Case definition



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March 11, 2005 



Page 1 of 1 

CASE DEFINITION 

 

Adamsite (Diphenylaminechloroarsine or DM)

  

 



 

Clinical description 

 

The majority of exposures occur by inhalation and typically lead to symptoms of ocular, nasal, and respiratory 



tract irritation. Nonspecific gastrointestinal symptoms (e.g., vomiting or diarrhea) might also occur. The effects 

of adamsite poisoning take minutes to begin and might last for hours (1). If a rapid onset of manifestations of 

one of the following respiratory effects occurs, the clinical description for adamsite poisoning has been met: 

nose or throat irritation, cough, or dyspnea.  



 

Laboratory criteria for diagnosis 

 



 

Biologic: No biologic marker is available for adamsite exposure.  

 



Environmental: No method is available to detect adamsite in environmental samples.  

 

Case classification 

 



 

Suspected: A case in which a potentially exposed person is being evaluated by health-care workers or public 

health officials for poisoning by a particular chemical agent, but no specific credible threat exists.  

 

Probable: A clinically compatible case in which a high index of suspicion (credible threat or patient history 



regarding location and time) exists for adamsite exposure, or an epidemiologic link exists between this case 

and a laboratory-confirmed case.  

 

Confirmed: A clinically compatible case in which laboratory tests (not available for adamsite) have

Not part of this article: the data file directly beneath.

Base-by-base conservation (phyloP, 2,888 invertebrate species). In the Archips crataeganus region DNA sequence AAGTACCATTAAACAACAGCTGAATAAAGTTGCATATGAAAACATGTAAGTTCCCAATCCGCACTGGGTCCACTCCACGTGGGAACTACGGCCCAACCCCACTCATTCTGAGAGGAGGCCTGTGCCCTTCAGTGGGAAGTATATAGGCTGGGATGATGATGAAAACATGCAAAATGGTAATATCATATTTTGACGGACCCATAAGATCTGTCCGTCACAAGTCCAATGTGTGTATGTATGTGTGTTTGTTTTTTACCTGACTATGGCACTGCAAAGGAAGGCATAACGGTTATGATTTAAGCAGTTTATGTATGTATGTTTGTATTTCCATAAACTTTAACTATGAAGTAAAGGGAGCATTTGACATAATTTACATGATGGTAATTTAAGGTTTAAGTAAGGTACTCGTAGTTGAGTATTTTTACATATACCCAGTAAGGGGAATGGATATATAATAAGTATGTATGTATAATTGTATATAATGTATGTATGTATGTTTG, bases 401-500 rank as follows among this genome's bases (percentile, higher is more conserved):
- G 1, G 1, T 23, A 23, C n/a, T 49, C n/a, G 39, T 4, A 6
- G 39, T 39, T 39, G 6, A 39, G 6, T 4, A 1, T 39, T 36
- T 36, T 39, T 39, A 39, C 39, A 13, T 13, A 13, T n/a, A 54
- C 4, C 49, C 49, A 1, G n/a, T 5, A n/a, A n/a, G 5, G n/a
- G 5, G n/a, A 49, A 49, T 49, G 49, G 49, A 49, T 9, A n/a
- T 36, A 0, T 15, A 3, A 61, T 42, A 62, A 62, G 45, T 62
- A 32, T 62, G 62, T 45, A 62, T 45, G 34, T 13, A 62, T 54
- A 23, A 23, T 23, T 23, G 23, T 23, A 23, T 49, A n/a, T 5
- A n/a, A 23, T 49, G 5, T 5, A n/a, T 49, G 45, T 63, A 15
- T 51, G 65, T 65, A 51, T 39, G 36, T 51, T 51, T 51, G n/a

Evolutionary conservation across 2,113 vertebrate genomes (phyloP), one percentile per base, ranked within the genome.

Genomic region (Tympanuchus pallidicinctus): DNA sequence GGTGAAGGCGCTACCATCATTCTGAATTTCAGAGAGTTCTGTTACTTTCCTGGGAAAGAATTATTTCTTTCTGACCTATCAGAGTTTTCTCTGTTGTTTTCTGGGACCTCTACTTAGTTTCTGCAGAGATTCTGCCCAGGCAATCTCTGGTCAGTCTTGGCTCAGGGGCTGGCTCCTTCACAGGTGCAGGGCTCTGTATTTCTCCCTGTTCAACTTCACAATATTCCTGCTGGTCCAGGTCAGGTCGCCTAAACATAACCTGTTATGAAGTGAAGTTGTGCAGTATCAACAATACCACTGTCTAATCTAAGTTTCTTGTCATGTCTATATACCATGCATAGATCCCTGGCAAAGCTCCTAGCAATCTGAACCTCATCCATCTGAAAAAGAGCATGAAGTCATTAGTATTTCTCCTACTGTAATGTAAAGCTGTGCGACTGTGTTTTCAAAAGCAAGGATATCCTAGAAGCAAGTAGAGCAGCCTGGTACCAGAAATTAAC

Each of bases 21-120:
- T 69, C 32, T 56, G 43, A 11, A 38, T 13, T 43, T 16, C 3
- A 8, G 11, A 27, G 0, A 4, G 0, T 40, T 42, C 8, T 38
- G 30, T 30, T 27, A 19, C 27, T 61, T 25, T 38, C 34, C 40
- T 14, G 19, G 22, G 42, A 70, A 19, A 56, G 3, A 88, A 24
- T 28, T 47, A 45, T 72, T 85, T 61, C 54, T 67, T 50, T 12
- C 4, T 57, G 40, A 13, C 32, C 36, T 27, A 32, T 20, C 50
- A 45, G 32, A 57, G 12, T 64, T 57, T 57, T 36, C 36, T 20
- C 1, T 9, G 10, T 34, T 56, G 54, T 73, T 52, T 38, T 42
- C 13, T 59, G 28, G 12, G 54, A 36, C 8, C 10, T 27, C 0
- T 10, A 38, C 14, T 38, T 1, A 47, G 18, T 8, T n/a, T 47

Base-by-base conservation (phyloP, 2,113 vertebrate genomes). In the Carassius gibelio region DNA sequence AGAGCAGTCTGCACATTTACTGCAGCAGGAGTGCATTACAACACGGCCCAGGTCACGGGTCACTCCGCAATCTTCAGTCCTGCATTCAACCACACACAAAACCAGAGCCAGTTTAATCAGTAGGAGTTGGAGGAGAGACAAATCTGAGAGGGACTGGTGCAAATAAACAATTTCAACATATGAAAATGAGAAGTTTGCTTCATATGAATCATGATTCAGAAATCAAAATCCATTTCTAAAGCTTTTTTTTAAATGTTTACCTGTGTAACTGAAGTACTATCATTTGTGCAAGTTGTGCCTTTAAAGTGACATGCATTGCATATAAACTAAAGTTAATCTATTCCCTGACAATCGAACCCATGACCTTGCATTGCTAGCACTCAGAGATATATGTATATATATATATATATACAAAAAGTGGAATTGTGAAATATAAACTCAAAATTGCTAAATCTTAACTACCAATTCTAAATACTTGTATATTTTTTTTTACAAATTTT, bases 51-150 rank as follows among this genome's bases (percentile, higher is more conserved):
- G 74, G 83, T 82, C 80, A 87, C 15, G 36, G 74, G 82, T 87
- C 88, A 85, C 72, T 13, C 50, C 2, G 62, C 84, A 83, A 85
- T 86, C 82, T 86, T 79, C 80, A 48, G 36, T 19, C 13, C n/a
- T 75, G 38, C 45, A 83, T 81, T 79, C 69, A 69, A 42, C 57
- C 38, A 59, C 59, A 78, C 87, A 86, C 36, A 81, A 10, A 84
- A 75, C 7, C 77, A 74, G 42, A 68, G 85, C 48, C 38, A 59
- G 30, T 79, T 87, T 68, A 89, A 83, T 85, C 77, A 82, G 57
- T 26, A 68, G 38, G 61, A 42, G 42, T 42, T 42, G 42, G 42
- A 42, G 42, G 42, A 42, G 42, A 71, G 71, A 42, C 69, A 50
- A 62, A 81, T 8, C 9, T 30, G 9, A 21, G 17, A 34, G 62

confirmed exposure.  

 

The case can be confirmed if laboratory testing was not performed because either a predominant amount of 



clinical and nonspecific laboratory evidence of a particular chemical was present or a 100% certainty of the 

etiology of the agent is known.  



 

Additional resources 

1.

 



Sidell FR. Riot control agents. In: Zajtchuk R, Bellamy RF, eds. Textbook of military medicine: medical 

aspects of chemical and biological warfare. Washington, DC: Office of the Surgeon General at TMM 

Publications, Borden Institute, Walter Reed Army Medical Center; 1997:307-24.  

 

This document is based on CDC’s best current information.  It may be updated as new information 



becomes available.  For more information, visit 

www.bt.cdc.gov/chemical

, or call CDC at 

800-CDC-INFO (English and Spanish) or 888-232-6348 (TTY). 



 

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